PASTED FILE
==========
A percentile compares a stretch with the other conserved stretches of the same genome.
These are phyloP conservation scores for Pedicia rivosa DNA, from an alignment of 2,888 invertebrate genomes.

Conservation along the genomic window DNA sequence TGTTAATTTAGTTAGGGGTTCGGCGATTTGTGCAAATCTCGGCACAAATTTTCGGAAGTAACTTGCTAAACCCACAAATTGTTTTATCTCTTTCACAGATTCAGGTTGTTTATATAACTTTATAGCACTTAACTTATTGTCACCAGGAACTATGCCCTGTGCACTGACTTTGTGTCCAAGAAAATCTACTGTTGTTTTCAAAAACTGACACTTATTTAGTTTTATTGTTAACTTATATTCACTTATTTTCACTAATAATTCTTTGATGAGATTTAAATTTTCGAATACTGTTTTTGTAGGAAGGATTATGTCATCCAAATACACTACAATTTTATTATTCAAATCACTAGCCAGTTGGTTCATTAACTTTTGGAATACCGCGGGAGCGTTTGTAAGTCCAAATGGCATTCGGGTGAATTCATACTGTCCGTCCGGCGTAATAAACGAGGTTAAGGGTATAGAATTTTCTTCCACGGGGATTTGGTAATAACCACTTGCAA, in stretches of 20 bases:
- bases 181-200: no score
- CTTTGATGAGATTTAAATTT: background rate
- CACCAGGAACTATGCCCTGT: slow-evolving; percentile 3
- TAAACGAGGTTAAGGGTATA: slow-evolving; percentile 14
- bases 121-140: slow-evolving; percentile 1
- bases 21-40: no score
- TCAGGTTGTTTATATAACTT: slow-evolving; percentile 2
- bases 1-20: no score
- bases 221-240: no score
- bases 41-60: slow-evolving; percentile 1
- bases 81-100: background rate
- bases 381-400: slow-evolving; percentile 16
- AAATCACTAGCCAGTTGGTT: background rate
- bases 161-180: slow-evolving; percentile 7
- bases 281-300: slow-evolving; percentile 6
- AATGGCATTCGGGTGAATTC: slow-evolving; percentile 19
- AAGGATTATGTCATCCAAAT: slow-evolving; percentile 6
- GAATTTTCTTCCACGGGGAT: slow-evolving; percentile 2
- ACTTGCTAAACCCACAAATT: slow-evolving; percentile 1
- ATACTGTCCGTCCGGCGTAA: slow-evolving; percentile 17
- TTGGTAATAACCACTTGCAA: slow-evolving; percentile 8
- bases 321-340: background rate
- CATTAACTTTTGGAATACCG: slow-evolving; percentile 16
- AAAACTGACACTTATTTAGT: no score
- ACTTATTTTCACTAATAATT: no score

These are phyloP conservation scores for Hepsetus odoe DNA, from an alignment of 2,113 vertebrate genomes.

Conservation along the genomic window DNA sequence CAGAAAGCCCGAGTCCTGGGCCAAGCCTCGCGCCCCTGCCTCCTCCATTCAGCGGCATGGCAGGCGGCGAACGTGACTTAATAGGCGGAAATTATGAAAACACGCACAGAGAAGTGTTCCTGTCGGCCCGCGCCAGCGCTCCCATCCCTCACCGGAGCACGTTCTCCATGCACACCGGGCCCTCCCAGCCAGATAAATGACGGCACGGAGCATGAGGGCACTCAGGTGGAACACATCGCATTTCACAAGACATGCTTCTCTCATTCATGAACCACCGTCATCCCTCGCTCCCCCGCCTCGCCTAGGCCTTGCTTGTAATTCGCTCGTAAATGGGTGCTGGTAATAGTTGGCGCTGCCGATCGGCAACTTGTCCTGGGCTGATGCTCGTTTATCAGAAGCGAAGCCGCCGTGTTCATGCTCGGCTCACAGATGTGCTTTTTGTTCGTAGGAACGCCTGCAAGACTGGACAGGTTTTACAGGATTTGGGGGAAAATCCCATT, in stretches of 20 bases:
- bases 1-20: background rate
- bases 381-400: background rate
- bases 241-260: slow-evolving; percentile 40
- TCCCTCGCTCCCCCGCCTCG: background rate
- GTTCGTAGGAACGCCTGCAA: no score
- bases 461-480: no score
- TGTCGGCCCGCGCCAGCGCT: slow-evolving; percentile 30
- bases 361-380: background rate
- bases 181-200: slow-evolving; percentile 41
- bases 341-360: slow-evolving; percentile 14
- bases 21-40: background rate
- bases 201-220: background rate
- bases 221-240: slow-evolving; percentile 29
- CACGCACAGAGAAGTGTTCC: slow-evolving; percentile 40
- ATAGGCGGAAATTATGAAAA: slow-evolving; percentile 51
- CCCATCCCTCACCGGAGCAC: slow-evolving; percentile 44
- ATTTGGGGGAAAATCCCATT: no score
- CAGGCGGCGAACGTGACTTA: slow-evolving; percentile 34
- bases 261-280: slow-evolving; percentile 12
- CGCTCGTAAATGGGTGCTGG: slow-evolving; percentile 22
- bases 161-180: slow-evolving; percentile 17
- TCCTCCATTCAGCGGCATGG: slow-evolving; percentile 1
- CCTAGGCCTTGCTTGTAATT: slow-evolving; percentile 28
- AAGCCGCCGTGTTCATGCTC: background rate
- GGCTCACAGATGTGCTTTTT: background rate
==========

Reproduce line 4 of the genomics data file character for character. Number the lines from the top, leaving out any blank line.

- bases 181-200: no score